As Jesus and his disciples were leaving Jericho, a large crowd followed him. Two blind men were sitting by the roadside, and when they heard that Jesus was going by, they shouted, “Lord, Son of David, have mercy on us!” The crowd rebuked them and told them to be quiet, but they shouted all the louder, “Lord, Son of David, have mercy on us!” Jesus stopped and called them. “What do you want me to do for you?” he asked. “Lord,” they answered, “we want our sight.” Jesus had compassion on them and touched their eyes. Immediately they received their sight and followed him.
You undoubtedly know the story of Thomas, the apostle, who doubted Jesus had risen from the dead. He said he wanted to see the nail marks in Jesus’ hands and put his finger in Jesus’ side before he believed the story (see John 20:25). Jesus appeared to Thomas and allowed the apostle to clear his doubts, but then said: “You have believed because you have seen me; blessed are those who have not seen and yet have believed.” (John 20:29). The beggar in today’s story illustrates this truth. This beggar—Mark tells us his name is Bartimaeus (see Mark 10:46-52) — literally cannot see, but he believes and is blessed for it.
It is a story of tremendous faith that I wish all of us had, because as Scripture tells us: “Without faith it is impossible to please God, because anyone who comes to him must believe that he exists and that he rewards those who earnestly seek him” (Hebrews 11:6). Bartimaeus sought Jesus and was rewarded for it. He was also persistent in his seeking. Ignoring the people around him who kept telling him to shut up, he continued pleading—loudly—until Jesus took notice of him. Sometimes, we feel that Jesus doesn’t hear our cries, but he wants to see if we get discouraged and give up or continue seeking him.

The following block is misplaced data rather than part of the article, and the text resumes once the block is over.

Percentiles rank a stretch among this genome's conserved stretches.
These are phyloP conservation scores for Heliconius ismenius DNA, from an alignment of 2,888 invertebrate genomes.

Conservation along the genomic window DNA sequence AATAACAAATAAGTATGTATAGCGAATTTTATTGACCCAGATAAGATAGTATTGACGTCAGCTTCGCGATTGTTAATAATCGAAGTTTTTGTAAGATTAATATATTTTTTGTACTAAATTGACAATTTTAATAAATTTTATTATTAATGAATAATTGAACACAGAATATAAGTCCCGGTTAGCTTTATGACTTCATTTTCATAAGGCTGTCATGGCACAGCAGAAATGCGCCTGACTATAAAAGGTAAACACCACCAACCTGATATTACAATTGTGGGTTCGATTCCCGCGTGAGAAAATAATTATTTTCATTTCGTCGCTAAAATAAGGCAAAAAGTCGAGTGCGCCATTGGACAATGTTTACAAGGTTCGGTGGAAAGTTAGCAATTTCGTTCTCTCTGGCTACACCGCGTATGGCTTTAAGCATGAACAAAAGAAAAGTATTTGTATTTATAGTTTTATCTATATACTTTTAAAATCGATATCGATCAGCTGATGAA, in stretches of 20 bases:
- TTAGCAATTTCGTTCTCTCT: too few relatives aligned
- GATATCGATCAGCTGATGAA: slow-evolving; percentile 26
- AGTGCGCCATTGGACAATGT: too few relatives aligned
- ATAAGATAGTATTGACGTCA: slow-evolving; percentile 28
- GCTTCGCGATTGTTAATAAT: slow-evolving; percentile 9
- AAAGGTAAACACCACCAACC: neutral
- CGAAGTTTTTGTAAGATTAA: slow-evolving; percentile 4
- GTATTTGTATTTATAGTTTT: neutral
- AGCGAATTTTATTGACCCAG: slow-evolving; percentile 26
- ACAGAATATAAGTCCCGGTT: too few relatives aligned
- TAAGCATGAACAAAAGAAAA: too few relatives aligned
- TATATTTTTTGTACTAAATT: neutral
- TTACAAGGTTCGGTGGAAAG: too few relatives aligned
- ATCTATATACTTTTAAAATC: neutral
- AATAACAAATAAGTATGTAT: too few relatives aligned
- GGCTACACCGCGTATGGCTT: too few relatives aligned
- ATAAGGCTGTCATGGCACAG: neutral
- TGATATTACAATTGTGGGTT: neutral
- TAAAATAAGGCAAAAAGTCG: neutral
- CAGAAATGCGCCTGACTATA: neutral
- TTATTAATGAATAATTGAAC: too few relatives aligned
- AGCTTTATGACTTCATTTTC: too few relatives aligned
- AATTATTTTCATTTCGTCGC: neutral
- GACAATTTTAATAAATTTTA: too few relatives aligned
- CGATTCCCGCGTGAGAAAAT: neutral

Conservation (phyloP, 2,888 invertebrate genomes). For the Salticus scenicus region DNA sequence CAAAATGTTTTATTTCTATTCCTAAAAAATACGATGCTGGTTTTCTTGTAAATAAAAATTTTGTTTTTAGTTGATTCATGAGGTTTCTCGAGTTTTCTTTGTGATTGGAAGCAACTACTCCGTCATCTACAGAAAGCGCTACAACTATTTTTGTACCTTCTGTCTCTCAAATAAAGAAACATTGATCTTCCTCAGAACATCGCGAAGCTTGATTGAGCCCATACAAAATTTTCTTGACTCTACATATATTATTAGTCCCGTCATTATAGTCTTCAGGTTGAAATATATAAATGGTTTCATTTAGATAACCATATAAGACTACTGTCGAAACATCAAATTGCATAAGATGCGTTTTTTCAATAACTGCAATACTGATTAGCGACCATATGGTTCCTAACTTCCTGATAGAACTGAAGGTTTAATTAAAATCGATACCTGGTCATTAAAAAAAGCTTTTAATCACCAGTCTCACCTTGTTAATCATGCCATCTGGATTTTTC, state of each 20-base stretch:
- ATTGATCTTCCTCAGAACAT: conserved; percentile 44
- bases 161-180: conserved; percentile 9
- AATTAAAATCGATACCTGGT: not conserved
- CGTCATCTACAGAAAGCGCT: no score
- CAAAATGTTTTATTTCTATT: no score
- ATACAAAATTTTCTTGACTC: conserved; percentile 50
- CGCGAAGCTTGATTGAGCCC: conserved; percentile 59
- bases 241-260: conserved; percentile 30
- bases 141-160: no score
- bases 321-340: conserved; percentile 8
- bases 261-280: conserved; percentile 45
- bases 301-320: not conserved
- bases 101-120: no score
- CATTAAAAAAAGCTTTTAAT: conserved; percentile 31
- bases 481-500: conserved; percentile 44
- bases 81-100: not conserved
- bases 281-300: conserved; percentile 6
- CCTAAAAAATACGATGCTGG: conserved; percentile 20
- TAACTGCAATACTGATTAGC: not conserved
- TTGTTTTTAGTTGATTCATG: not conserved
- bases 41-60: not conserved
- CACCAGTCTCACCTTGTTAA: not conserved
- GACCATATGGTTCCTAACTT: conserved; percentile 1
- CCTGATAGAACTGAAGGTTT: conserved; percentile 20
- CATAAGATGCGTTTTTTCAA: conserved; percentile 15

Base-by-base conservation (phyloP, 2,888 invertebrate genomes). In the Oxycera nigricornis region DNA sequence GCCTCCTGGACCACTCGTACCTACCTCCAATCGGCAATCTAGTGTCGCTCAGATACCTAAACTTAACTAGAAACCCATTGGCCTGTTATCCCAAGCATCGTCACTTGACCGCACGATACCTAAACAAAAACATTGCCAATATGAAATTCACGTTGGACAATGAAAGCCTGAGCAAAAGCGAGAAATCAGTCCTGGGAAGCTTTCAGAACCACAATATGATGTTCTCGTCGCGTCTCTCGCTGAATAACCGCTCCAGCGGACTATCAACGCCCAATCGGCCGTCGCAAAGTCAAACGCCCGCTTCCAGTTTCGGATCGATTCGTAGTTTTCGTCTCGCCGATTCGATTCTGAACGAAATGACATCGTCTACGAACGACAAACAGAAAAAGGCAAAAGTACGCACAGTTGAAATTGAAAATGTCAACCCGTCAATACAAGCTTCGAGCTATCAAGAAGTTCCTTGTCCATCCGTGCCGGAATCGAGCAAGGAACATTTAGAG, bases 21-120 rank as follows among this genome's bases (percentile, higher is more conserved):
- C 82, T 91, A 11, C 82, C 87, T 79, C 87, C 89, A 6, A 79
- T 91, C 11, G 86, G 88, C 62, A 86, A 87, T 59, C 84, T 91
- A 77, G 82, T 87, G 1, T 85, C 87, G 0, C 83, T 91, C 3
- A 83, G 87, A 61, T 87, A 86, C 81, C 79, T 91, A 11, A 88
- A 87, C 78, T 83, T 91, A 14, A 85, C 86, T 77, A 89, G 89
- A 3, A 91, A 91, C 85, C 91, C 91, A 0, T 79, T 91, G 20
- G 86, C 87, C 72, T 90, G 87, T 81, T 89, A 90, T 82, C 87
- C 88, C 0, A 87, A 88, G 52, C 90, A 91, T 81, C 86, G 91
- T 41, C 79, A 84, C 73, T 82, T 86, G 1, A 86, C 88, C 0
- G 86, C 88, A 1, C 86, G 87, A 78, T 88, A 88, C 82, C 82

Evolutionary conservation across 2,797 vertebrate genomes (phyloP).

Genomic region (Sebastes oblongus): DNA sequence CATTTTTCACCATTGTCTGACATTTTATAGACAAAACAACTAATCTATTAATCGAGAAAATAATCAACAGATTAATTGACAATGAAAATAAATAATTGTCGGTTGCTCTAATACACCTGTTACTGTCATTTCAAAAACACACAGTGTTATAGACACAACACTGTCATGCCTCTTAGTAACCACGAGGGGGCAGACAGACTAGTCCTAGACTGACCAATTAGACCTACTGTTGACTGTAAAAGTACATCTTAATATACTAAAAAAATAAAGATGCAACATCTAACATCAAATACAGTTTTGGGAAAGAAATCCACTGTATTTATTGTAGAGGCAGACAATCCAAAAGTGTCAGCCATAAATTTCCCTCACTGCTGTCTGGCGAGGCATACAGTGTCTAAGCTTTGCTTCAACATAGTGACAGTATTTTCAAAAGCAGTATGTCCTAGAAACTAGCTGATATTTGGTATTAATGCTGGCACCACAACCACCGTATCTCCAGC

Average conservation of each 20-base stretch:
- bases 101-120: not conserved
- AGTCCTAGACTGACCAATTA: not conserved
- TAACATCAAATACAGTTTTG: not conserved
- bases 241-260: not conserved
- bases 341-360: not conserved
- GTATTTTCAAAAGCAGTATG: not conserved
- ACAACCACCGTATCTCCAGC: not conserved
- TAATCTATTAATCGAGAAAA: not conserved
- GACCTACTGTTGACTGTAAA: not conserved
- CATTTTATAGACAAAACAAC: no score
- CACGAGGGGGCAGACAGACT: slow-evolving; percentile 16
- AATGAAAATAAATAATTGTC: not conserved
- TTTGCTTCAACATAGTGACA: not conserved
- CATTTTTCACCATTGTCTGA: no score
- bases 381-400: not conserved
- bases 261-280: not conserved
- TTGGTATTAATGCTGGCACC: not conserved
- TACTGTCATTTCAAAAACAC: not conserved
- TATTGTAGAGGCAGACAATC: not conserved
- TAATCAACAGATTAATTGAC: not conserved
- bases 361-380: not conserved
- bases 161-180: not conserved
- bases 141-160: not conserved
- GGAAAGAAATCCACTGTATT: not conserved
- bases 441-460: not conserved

Jesus always hears our cries and is ready to help us. There was a huge crowd following Jesus, and they were noisy, as crowds tend to be. Very often, we can’t hear ourselves think over the noise. But Jesus heard Bartimaeus and asked that the beggar be brought before him. He knew the man wanted to be healed, but, nonetheless, he asked the blind beggar: “What do you want me to do for you?” Why ask the obvious? Because there is power in the spoken word, and vocalizing something serves to energize faith. It also helps to identify what the person really wants.
People might try to stop us from going to Jesus, just like they did with Bartimaeus. Why do they do this? Paul said: “the god of this age has blinded the minds of unbelievers so that they cannot see the light of the gospel that displays the glory of Christ, who is the image of God” (2 Corinthians 4:4). These unbelievers are also blind, but spiritually. Bad enough, they don’t seek the light. They try to prevent others from seeking it too. Let us not let them intimidate or put us off because great — and eternal — is the reward for those who find Jesus.
Let us seek Jesus in faith. He wants to give us sight. And much else.
May the Spirit be with you.